Lula's "horrific mistakes" continue (25/9/2004)

Latest Battle in 'War' Over Transgenics
Mario Osava

RIO DE JANEIRO, Sep 24 (IPS) - The Brazilian government has made "horrific mistakes" regarding the issue of transgenic crops and is about to make another, according to 14 organisations that have sent an open letter to President Luiz Inácio Lula de Silva.

Once again, Lula, a former trade unionist, has found himself in the difficult position of having to adopt a supposedly "one-time" emergency measure -- although this is the third time since last year -- to authorise the planting of transgenic soybeans.

Transgenic or genetically modified (GM) crops are banned in Brazil. On Thursday, however, Lula announced to 13 radio journalists from throughout the country that he will sign a new emergency measure, subject to approval by the senate, to authorise the planting of GM soybeans in the coming weeks.

The 14 environmental, campesino and consumer protection organisations that signed the letter say they are "deeply troubled" by the president's willingness to adopt an emergency measure that contravenes the biosafety bill that Lula himself introduced in Congress. The bill has already been approved by the Chamber of Deputies, but still needs to be passed by the Senate.

Moreover, they say, the measure "violates the precautionary principle of the Convention on Biological Diversity," to which Brazil is a party, by permitting the cultivation of GM crops "with no prior studies to determine their environmental impact or potential effects on the health of consumers."

"Mistakes" like these with regard to such an important issue have "deeply frustrated" civil society organisations in Brazil, the letter states.

They are also a source of "disappointment for all those in Brazil and abroad who applauded the appointment of Environment Minister Marina Silva as a guarantee that environmental issues would be a priority for this government," it adds.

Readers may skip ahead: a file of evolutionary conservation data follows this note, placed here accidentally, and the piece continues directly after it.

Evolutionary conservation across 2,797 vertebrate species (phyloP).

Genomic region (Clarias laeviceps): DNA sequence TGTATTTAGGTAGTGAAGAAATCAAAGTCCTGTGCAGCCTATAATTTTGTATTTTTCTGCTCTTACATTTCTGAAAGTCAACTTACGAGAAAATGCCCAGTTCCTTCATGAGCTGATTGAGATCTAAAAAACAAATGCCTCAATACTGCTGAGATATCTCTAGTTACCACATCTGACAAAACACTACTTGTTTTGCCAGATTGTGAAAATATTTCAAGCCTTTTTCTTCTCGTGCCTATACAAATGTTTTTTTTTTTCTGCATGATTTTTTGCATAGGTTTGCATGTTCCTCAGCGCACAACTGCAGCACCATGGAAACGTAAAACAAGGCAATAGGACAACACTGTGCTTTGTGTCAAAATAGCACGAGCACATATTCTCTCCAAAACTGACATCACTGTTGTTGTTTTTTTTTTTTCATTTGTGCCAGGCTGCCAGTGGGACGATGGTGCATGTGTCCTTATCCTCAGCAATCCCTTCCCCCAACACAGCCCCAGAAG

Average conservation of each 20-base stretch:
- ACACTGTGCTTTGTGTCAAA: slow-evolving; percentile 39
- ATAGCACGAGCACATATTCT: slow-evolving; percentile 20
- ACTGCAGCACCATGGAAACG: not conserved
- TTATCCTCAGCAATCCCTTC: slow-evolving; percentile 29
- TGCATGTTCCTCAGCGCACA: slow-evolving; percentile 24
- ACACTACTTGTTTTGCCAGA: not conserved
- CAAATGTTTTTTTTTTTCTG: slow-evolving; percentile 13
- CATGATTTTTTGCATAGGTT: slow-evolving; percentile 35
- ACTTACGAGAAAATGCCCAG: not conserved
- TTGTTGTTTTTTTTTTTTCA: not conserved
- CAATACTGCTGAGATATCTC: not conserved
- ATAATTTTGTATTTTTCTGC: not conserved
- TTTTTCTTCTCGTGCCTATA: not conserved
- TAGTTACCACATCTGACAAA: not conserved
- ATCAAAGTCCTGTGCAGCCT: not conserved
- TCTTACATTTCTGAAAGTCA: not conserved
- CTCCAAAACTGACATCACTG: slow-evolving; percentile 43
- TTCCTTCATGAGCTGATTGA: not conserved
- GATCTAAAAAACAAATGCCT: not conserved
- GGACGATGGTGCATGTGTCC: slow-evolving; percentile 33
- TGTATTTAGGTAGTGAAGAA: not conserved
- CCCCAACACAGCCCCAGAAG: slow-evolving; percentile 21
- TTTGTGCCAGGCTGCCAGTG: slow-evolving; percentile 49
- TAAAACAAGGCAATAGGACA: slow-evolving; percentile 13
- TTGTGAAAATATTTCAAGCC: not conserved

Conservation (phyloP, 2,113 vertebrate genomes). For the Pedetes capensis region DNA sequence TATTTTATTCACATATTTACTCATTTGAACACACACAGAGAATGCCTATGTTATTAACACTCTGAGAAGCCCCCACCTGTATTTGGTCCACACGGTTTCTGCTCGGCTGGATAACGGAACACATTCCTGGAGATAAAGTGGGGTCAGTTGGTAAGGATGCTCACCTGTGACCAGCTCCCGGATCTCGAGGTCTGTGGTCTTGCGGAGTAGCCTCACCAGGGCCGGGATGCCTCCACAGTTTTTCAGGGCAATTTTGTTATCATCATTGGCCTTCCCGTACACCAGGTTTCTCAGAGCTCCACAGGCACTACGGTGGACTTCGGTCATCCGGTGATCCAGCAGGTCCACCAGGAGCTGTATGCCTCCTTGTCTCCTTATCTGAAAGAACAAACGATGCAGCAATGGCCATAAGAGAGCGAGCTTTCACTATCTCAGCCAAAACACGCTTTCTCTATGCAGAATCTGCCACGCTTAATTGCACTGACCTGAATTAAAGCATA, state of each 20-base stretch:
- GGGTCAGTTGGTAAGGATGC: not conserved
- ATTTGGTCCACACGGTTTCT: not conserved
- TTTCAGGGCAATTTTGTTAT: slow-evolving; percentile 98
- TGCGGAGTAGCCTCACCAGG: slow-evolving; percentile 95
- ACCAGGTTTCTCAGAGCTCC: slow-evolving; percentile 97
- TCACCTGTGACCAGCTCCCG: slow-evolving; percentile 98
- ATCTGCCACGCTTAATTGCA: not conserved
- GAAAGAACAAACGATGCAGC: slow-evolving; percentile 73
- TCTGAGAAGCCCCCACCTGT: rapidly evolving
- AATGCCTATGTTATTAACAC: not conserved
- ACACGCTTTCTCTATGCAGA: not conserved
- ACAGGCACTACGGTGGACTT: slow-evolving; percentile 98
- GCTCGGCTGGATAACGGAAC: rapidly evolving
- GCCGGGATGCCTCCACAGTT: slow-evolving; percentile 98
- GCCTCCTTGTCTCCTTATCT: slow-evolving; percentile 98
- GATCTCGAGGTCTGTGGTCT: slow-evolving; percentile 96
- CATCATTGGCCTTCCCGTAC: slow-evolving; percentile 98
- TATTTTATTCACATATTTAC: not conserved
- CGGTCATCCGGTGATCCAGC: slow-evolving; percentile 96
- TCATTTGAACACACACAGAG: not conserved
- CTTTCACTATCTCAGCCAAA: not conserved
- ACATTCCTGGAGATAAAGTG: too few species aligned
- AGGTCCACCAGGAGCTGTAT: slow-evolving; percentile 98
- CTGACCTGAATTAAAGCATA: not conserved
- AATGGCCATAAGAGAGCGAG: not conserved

Marina Silva, who is highly respected for her past record of social and environmental activism in the Amazon region, clearly expressed her opposition to the new measure authorising the planting of GM soy, arguing that the matter should be subject to regulations enforced by Congress.

The problem is that the Senate vote on the biosafety bill will not take place until October 5, having been postponed several times. Furthermore, because the text has undergone a number of changes recommended by specialised committees, it will now have to go back to the Chamber of Deputies for approval once again.

This means that final approval of the bill will not be possible until after soybean planting season has begun -- and the planting would be illegal if the emergency measure is not adopted.

Farmers in the southern Brazilian state of Rio Grande do Sul have announced that they will plant the transgenic seeds no matter what, whether or not it is legal," because they have no other seeds.

The local Federation of Agriculture estimates that 90 percent of the soy cultivated this year in the state will be transgenic, which translates into almost eight million tons.

In fact, an ever-increasing amount of GM soy has been grown in Rio Grande do Sul since at least 1997, with seeds smuggled in from neighbouring Argentina. But legal authorisation for this practice was only sought for the first time last year.